So I have a couple thoughts/suggestions for you. From your description it seems like you still have a hand in everything. Could the bubbling and packing be handled by your assistant entirely? In fact, I think the next help you hire should be a part time office manager. Someone who can take over the receiving of the order, print the labels. Hand you a stack of printed Thank you cards to sign at your leisure, and order more boxes long before they are running out.You're hitting a level of success that is unsustainable by one person. Your essential job is as the artist, don't be the manager if you can hire one.

    One of the greatest pieces of advice I have received is that to keep a clear mind you need to have dedicated time to yourself where you don't think about what's next on your list. Just 15 minutes of silence in the morning can help you through many hours of rushing. Take it. Good luck and Thank you again!

    http://www.etsy.com/shop/hughespottery

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  6. I like this Charles the Potter guy Whit. He makes some good points. And you know what, if your assistant can't handle packing up orders properly by herself - then she's got problems. I remember how Sandi would hover every time I packed up orders..."you need more bubble wrap around that pot...put more packing materials there..." It used to drive me nuts - but I understood her micromanagement of that task. It took several orders arriving safely at their destination for her to begin to back off and for me to successfully swat her away while I was packing. I think it's time for you assistant to start swatting you away :)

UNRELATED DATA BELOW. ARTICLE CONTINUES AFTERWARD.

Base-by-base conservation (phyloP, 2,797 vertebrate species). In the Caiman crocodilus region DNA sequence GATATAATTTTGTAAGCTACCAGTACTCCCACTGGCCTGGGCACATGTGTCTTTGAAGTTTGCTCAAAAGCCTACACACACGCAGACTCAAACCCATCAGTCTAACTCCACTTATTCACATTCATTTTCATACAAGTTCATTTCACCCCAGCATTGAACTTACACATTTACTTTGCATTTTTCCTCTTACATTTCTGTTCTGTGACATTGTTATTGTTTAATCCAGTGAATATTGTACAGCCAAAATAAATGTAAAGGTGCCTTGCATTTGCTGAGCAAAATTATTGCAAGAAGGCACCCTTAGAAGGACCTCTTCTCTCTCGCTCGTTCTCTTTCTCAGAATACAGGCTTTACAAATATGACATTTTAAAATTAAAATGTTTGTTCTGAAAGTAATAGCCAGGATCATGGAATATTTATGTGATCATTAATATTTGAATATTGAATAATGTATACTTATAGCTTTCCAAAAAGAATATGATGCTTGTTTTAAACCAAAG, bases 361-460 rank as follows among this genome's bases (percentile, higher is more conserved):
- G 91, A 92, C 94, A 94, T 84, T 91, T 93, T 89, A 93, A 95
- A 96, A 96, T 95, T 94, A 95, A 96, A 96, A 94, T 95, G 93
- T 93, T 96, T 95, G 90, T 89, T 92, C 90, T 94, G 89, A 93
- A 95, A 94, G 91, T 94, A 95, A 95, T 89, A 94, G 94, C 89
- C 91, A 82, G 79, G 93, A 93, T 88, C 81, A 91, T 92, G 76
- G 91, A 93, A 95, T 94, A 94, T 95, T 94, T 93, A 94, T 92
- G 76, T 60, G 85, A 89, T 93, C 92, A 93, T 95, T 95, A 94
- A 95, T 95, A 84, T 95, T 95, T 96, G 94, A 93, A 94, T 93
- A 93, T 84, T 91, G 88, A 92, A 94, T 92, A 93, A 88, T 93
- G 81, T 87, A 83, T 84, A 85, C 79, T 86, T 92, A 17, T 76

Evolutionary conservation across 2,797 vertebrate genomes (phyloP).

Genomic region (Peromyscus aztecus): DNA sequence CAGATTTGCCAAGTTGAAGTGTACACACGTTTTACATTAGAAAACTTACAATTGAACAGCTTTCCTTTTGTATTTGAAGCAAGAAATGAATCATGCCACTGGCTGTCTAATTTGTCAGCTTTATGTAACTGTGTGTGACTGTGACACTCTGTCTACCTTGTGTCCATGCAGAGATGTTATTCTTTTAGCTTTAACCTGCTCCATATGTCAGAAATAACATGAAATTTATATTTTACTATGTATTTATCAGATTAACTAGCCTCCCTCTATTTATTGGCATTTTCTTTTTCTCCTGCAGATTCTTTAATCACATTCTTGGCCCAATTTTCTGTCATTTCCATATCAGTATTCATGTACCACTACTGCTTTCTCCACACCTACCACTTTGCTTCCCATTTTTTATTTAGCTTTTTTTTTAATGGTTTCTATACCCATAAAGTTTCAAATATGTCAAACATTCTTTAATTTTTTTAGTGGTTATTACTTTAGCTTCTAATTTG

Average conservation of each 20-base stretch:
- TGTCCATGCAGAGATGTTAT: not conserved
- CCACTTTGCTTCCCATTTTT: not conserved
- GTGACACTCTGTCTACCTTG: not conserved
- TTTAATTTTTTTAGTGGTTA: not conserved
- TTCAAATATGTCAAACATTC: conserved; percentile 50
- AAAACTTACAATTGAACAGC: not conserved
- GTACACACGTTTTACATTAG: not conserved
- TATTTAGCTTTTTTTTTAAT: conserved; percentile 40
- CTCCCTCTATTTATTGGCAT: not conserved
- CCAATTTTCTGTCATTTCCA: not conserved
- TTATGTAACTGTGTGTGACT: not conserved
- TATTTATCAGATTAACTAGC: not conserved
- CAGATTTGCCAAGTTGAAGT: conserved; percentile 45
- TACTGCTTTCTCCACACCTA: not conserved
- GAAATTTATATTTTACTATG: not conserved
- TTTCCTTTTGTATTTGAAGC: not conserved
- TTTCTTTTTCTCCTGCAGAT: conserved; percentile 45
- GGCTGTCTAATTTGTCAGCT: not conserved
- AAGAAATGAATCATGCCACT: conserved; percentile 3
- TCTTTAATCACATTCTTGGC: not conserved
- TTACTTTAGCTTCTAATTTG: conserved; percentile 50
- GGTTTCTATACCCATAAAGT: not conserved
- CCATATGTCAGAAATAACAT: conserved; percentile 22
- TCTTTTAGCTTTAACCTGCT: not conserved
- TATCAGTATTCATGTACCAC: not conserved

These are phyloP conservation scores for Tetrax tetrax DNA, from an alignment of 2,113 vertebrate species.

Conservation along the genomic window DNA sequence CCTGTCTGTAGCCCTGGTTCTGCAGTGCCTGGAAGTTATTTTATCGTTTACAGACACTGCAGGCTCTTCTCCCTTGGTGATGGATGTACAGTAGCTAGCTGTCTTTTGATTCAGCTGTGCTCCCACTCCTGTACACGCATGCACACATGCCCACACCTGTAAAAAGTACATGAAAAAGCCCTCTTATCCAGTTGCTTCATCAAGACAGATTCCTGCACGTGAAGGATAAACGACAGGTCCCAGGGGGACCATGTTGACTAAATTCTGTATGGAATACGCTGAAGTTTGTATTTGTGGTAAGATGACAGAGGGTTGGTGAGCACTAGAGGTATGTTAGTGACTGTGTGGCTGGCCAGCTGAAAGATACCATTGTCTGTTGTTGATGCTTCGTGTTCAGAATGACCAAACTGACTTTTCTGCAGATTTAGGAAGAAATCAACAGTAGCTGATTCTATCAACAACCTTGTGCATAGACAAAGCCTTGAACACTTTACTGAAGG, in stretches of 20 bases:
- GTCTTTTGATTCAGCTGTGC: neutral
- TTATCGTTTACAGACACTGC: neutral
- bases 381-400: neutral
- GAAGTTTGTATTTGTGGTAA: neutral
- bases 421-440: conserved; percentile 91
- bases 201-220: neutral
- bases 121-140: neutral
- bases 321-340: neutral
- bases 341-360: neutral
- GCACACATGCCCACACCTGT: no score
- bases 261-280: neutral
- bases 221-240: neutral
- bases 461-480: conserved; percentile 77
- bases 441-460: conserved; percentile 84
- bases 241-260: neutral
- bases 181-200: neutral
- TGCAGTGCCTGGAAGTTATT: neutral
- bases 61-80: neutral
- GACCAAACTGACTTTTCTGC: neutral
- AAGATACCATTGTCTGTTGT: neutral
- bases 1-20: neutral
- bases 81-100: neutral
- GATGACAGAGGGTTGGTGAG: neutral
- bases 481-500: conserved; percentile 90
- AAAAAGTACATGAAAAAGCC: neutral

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  7. Just had my first day with my new assistant and while I did find myself losing my concentration several times during the day, we did get more accomplished today than I would have on my own.
    I think that Charles the Potter is right about which tasks to delegate to an assistant and which tasks to maintain as your own. Also, perhaps trying to keep certain days a week un-interrupted throwing/ making days, while other days might be more interrupted might help give you that much needed making time. It is a whole lot to juggle in the air and it never quite feels like everything gets done.
    Hope you take care of yourself and your loved ones despite the crazyness...

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  8. My circumstances are so completely different from yours, but somehow I always find myself nodding at your posts. I too have that need to be absorbed in what I am doing, which is one reason why I could never concentrate on making anything in a two hour class - it just wasn't long enough.

    I know this is not practical in your situation, but I often find my best clay times are late at night or very early in the morning.